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Re: Pterosaur arm supination
Okay, moving on but staying with your scenario, rotate your humeri
laterally as far as they will go. Now your hands are in the correct
positions for matching ichnites, which is where we want to be -- but
your elbows are now in front of your shoulder glenoid, as on David
Unwin's first preferred illustration of an Anhanguera walking. No
tetrapod since Ichthyostega walks like this. This configuration
depends on humeral rotation to move the body forward, not flexion and
extension of the humerus + antebrachium, as in all other erect
tetrapods. The saddle-shaped shoulder glenoid is designed to prevent
this. It likes up and down and back and forth instead.
The fact that the walking gait is strange is not a counter-argument.
As Jim already detailed, humeral rotation is actually quite possible,
as the glenoid is not a true saddle joint. In addition, the humerus is
highly resistant to torsion, as I discussed in Munich. The morphology
is consistent with a gait that includes significant amounts of
rotation. Rotation of the humerus was almost certainly important in
flight (just like all other flying vertebrates), and it wouldn't be
shocking if it was important in walking, as well.
Mike Habib mentioned that Chris's scenario does not depend on
phylogeny: it could have happened just as easily with an iguana-like
lizard or a proterosuchid-like archosaur. This is a magic trick
designed to seduce you into thinking phylogenetic analysis is
unimportant when it comes to certain taxa.
Please don't put words in my mouth; that is not at all what I getting
at. I consider phylogenetic analysis to be important for any group.
However, phylogenetic brackets are not always informative for every
problem. The limb condition in pterosaurs is clearly apomorphic (at
least compared to currently known taxa). The forelimb structure and
joint orientation is greatly derived no matter where you root
pterosaurs. The evidence for the tendon and bone arrangement, and the
tendon homologies, is based on direct anatomical and mechanical
analysis. Phylogenetic bracketing just doesn't help in this case.
That does not mean that building pterosaur trees is a waste of time;
quite the contrary.
To use analogy: bats are also highly derived. Their wing morphology is
apomorphic, no matter where you root them. The position of bats in
mammalian phylogeny can show us what the basal state likely was, and
from which morphotype the bat condition was derived. However, to
understand how the flight apparatus works we have to look at bats
directly. We observe, for example, that many bats utilize hefty
amounts of passive, distal phalangeal bending. Other mammals don't
generally do this, and it is clearly apomorphic in chiropterans. Thus,
using ancestor-state reconstruction we get limited information. Bats
are not forbidden from having strange, derived fingers just because
their sister taxon doesn't have them. Indeed, if we use a pure
phylogenetic bracket approach, we would conclude that bats cannot fly!
Chris's scenario also asks us to believe that a lizard-like tetrapod
with short limbs (that's the picture he used) would somehow evolve a
suppinated forelimb, one incapable of grasping medial objects while
still nonvolant and having posteriorly-pointed hands.
Why is this impossible? If that's what the evidence says, then so be
it. I'd caution against trying to do on-the-fly scenario likelihood
That pterosaurs evolved as leapers (does anyone know any proterosuchid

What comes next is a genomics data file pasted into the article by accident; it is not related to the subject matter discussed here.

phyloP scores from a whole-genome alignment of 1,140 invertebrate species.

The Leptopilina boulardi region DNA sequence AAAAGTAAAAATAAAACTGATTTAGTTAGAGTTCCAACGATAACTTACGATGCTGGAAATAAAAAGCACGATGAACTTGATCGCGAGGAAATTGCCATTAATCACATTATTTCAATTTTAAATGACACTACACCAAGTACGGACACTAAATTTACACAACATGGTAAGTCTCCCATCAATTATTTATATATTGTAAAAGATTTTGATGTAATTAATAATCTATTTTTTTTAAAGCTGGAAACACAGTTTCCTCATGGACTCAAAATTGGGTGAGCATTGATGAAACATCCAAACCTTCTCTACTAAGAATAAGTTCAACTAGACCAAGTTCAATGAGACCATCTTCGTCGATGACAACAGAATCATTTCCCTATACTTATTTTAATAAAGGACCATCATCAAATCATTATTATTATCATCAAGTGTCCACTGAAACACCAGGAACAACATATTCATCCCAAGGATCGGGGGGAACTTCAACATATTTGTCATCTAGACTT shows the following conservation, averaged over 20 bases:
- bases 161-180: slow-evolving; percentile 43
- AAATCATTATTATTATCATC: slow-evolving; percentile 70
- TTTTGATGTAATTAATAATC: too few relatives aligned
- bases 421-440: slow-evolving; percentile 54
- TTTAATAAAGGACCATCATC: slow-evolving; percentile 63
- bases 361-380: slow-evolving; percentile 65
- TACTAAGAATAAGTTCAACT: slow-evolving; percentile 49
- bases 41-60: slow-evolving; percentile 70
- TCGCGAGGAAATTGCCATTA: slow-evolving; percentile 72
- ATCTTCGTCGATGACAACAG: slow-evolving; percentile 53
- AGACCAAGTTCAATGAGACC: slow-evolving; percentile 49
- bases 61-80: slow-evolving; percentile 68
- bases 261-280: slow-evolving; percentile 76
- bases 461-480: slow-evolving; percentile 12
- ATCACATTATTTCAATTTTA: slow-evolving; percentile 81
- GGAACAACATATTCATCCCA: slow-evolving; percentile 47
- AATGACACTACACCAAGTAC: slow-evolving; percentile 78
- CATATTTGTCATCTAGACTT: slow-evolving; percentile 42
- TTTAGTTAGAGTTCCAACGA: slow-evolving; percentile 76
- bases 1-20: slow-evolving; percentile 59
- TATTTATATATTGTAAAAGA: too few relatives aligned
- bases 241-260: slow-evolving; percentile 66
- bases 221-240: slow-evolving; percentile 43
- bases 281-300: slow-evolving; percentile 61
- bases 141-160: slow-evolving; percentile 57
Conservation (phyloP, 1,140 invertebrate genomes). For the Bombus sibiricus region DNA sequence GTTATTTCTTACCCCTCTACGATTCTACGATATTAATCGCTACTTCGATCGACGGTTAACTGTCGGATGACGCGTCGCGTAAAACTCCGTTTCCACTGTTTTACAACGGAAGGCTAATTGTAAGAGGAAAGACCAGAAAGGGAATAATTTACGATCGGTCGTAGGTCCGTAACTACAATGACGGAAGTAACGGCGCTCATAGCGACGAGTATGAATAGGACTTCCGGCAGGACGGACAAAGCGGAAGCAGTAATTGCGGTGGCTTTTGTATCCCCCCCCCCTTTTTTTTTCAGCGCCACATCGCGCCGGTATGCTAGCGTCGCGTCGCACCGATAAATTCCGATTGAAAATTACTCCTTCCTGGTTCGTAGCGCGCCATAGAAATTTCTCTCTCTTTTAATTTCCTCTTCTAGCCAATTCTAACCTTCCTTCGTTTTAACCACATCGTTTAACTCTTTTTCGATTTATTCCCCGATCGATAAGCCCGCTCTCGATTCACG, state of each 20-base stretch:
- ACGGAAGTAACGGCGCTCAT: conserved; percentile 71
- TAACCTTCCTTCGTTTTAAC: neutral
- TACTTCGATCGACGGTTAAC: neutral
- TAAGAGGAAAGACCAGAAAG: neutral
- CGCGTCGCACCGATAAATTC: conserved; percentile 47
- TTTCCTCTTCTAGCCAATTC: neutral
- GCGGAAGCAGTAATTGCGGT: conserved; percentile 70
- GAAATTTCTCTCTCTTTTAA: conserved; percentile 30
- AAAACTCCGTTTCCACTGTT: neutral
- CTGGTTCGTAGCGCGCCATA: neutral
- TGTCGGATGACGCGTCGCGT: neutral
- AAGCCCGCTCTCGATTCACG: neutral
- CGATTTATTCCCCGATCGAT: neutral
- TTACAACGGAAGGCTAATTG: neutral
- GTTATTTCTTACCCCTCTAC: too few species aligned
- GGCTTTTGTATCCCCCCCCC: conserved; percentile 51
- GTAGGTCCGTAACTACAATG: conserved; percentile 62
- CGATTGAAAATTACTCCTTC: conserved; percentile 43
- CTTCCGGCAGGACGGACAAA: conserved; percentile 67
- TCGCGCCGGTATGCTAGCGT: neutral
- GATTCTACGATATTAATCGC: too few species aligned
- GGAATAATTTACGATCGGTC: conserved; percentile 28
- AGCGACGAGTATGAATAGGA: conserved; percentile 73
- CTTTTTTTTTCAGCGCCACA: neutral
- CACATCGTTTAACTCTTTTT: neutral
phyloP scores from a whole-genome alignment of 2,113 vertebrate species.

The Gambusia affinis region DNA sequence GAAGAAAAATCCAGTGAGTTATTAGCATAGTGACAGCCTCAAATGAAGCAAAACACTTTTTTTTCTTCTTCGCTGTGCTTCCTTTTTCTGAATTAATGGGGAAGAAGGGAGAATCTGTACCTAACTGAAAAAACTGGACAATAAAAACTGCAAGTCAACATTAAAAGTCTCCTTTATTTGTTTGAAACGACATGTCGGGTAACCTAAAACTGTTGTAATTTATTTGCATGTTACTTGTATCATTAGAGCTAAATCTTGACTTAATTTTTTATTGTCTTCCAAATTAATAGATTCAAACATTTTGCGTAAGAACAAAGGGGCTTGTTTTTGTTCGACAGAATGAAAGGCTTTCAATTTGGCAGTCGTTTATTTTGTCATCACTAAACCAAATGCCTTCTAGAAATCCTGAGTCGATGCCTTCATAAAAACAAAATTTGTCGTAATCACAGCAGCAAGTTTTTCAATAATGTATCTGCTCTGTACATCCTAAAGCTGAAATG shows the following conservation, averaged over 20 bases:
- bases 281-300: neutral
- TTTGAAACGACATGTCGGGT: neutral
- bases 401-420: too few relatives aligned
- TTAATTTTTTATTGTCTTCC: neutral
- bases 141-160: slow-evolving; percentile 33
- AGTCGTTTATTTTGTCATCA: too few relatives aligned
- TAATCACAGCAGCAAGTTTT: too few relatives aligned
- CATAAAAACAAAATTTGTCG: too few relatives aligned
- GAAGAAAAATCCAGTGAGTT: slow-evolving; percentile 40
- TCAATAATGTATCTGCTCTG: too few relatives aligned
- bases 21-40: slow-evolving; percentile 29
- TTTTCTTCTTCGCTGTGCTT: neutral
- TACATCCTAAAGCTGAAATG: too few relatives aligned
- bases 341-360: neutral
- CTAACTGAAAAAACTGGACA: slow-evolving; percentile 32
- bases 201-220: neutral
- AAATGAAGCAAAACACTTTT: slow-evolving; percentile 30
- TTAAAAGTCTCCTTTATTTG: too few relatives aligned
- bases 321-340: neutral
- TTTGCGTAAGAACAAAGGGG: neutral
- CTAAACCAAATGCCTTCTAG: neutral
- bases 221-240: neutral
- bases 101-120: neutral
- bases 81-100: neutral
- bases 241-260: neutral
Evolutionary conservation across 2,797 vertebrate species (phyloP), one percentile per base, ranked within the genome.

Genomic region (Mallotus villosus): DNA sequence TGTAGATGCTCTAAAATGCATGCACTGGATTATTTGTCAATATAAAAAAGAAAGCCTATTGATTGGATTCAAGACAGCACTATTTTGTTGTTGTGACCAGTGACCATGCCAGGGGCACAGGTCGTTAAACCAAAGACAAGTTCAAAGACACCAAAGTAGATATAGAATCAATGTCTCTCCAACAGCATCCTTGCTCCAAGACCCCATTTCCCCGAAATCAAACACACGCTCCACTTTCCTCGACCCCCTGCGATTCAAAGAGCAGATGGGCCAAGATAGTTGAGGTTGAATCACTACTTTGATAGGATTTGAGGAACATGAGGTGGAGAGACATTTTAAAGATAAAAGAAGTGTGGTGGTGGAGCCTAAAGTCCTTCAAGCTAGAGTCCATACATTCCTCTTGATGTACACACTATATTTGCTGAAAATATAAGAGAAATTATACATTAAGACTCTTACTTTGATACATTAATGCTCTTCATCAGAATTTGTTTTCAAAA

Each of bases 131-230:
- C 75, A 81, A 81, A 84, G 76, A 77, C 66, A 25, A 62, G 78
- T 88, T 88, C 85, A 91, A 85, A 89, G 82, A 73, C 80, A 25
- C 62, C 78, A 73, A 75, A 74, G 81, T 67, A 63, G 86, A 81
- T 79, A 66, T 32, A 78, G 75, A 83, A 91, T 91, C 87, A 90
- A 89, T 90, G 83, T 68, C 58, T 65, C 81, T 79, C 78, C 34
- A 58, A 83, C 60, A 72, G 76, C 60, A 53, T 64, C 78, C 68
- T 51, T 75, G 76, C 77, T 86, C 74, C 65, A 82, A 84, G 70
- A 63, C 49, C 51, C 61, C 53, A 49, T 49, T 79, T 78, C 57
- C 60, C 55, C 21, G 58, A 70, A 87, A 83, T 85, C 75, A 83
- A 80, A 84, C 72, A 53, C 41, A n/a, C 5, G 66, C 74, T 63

or lizard leapers?)
There are plenty of lizard leapers. Many of them are vertical
clingers. I have a lizard highly adapted to leaping, in a vivarium
right behind me, in fact. He is currently pouncing around happily.
that turned into gliders (does anyone know any gliders that turned
into flappers without a bipedal phase?).
Bats could have. The only group for which we have very good data on
the transition to flight is birds, which happen to have bipedal
ancestry. We don't know what the deal is with bats, nor pterosaurs, in
that regard. Insect wings are not derived from limbs, so they're a
separate case altogether.
Okay. In order to maintain the anterior orientation of the three
medial fingers, they have to rotate back 90 degrees to their original
untorsioned state. Isn't that alot of unnecessary voodoo? Metacarpals
I-III are famous for coming lose during taphonomy. Being pushed up
against the big metacarpal IV and becoming cemented there seems to be
a more parsimonious explanation than all that other hoopla.
It would be a bit more parsimonious, but the anatomy suggests that
pterosaurs are just weird with regards to finger morphology.
Most damaging of all, Chris's and John's scenario asks us to believe
that a fully-functioning digit IV stopped being able to flex and
started being able to hyper-hyperextend. The transition is never
explained, nor the transitional, pre-flight motive. Chris's
explanation is based on 'how do we get from here to there?' rather
than letting the fossils guide us.
It's weird, sure, but the morphology supports his conclusion regarding
the motions and homologies of digit IV and its musculature. The fact
that we don't know how the transition worked is not really
counter-evidence (though it does leave room for some interesting
research). I don't see the lack of known, specific scenario as a major
If Chris and John's hypotheses depend on muscle scars, perhaps they
have misidentified a few of them. After all, there are no modern
analogs. Certainly, their solution is not the most parsimonious.
I'm not prepared to assume that they made mistakes in anatomical
analysis merely because the result is not parsimonious. Just because
we tend towards parsimony doesn't mean that organisms can't be
Michael Habib, M.S.
Center for Functional Anatomy and Evolution
Johns Hopkins School of Medicine
1830 E. Monument Street
Baltimore, MD 21205
(443) 280 0181